Having worked on film projects before, Gary Wyman decided after being diagnosed with ALS that he wanted his final road trip to be documented, and his friend Gabe Rovick made it happen. 

On Dec. 21, F4D Studio in Golden released the film “From the Passenger Seat” that documents Wyman’s final road trip with friends during his journey with  Amyotrophic lateral sclerosis (ALS). Wyman, a 1998 Clear Creek High School graduate, died on Dec. 21, 2018, at age 38.

ALS is a debilitating disease of the nervous system that quickly robs a person of the ability to use one’s limbs, the ability to speak and ultimately the ability to swallow — all while the mind remains lucid. There is no cure.

Rovick and Wyman became friends while working at Icelantic Skis together. Rovick said Wyman declined rapidly after the diagnosis. Then, he started talking about the road trip.

“He kept talking about going on a road trip in his van and documenting it, and that’s where I came in,” Rovick said.

Around 20 people joined the pair on different legs of the 5,000-mile trip that had emotionally taxing moments. 

“The road trip was definitely an emotional rollercoaster at all times. You never really knew what to expect,” Rovick said. “Also knowing what the final outcome was all the time made it hard.”

Eric Heiland, a friend of Wyman family, joined him on the first part of the road trip. He also edited the film, which was the first full-length film Heiland has put together. He said he had a special attachment to the project.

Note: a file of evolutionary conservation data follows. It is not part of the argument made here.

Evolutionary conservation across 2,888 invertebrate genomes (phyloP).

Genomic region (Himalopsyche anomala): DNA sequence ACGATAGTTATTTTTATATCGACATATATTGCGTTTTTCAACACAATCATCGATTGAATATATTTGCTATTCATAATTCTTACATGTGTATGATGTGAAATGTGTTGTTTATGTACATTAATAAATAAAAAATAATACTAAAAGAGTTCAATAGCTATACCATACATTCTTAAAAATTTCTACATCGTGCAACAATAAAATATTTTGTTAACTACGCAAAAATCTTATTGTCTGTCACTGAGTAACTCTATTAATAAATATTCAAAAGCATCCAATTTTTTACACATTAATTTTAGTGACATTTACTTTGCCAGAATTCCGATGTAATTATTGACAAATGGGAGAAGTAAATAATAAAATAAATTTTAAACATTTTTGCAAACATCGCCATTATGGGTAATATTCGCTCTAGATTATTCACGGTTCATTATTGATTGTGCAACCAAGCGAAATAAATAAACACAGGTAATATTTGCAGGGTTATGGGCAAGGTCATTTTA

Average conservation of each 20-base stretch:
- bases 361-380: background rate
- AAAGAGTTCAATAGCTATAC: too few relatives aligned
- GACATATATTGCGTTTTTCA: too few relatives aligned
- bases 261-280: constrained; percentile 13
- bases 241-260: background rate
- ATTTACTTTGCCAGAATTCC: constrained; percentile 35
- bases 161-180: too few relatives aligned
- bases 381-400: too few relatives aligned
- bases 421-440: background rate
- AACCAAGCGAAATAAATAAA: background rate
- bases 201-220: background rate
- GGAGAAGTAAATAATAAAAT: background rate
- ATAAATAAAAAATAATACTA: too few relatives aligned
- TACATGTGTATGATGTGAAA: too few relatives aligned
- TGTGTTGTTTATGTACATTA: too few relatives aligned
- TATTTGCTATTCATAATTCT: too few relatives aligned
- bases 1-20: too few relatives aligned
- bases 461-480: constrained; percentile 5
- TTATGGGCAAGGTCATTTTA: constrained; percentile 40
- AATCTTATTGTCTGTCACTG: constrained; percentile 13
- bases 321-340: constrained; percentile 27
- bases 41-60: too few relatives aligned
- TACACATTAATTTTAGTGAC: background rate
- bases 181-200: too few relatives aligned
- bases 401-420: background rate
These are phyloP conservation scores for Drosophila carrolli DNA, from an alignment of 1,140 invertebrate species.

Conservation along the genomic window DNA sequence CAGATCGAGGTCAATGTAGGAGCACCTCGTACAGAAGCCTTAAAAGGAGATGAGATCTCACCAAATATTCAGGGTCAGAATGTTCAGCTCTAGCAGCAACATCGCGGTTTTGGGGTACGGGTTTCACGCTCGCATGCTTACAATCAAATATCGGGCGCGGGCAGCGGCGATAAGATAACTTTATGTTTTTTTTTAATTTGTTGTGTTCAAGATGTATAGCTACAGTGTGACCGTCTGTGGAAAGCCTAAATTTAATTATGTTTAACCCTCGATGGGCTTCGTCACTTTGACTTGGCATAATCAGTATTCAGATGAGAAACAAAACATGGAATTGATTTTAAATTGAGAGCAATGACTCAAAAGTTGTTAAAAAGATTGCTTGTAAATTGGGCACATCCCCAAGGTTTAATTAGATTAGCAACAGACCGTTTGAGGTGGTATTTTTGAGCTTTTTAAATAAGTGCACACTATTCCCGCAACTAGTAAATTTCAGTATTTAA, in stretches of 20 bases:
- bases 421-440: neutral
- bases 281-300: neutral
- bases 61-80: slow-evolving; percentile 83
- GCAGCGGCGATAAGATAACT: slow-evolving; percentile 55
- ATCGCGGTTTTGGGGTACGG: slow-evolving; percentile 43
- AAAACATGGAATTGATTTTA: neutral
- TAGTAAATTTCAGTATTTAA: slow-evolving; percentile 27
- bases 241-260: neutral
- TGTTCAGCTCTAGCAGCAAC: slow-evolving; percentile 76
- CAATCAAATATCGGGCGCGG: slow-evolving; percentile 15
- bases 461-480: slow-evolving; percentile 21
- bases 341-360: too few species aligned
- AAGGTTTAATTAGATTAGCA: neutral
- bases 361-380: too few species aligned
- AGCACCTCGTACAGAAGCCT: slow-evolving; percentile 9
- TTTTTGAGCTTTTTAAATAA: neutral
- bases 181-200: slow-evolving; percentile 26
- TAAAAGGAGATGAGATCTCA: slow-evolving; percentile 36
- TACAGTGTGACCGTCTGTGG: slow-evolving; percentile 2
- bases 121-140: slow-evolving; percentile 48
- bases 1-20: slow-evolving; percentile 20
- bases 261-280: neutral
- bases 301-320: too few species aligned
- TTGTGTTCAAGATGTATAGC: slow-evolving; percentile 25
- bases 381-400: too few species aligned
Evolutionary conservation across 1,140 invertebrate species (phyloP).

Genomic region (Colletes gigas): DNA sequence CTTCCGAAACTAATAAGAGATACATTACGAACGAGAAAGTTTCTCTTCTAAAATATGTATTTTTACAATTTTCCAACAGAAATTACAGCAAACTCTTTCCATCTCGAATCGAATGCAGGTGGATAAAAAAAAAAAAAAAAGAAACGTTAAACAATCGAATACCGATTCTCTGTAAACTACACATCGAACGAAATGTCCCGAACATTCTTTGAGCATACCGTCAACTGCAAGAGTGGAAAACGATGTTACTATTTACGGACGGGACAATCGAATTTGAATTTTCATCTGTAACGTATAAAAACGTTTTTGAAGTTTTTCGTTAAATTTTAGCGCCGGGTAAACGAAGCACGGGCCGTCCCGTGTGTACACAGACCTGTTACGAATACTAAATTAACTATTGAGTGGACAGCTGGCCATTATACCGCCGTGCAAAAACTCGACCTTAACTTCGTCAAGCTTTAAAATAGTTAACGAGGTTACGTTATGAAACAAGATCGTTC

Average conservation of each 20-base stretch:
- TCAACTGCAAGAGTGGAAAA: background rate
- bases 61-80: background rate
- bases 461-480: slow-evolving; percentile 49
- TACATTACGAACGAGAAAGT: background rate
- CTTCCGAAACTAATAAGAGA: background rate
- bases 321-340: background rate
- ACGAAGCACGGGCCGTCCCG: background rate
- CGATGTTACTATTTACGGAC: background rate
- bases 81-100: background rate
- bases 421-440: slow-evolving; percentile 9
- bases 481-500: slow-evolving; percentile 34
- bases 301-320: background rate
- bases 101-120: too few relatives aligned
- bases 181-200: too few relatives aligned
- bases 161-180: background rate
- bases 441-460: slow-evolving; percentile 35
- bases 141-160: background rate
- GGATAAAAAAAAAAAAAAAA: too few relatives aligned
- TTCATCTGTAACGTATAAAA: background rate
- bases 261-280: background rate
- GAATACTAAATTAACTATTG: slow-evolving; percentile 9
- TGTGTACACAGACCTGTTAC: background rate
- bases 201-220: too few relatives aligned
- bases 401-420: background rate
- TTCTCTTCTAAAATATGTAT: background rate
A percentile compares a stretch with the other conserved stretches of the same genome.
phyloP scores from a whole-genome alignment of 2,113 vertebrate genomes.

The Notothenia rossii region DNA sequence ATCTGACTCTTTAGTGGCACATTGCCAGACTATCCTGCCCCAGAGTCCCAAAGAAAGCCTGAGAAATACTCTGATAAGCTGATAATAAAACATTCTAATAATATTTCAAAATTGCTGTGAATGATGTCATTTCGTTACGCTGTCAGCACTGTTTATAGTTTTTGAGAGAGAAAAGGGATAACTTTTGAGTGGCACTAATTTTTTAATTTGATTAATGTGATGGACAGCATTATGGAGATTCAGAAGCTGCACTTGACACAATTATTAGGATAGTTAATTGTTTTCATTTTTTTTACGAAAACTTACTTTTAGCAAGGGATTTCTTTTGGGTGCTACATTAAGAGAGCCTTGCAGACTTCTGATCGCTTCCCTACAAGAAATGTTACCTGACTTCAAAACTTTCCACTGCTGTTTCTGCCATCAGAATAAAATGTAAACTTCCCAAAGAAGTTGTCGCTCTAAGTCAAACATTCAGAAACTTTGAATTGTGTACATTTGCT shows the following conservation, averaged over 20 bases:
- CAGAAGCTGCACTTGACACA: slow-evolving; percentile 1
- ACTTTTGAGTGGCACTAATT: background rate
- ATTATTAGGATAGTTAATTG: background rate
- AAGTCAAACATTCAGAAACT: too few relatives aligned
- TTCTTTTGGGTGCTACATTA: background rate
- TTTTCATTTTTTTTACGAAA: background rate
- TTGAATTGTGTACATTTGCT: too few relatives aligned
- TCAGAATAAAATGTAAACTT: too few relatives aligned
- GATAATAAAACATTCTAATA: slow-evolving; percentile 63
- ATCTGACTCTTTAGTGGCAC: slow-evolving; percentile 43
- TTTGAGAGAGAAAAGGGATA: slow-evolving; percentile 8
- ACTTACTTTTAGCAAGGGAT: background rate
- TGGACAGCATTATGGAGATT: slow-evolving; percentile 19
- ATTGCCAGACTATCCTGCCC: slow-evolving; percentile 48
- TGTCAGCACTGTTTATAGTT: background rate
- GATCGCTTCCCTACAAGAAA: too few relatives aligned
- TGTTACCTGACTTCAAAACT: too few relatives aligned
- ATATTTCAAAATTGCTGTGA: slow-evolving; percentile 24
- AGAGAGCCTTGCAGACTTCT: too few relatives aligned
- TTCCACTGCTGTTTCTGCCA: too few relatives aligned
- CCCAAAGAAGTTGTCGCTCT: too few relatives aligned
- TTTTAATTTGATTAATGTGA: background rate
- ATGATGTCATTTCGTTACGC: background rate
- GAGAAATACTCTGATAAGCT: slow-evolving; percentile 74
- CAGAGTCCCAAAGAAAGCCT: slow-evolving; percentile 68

“There were definitely moments I was crying in the editing booth,” he said.  

Heiland said he feels a sense of closure with the completion of the film and its release. 

“I think Gary would be very proud and happy with how the film turned out,” he said. 

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Ashley Hart, an Evergreen resident, also became friends with Wyman through work at Icelantic Skis. Hart joined the road trip on the last leg of the journey. 

When thinking about his favorite memories of the trip, Hart had multiple come to mind. 

“Gary’s smile and the wonder in his eyes while we were whitewater rafting,” he said.

He also remembered being on a speedboat during a storm in Flaming Gorge, and Wyman’s laughter and smile being incredible.

After the trip was over, Hart and other friends who joined along the way were involved in making the film. They did interviews and provided voiceovers. 

Rovick, Heiland and Hart all took away a common message from their trip and relationship with Gary: Live life to the fullest.

More than that, the three hope the film results in more awareness for ALS. 

“It’s not talked about as much as say cancer research and diseases in that way,” Rovick said. 

Hart reflected on the seriousness of the disease and how the film can spread awareness. 

“I think it’s something that brings a lot of clarity to what’s important,” he said.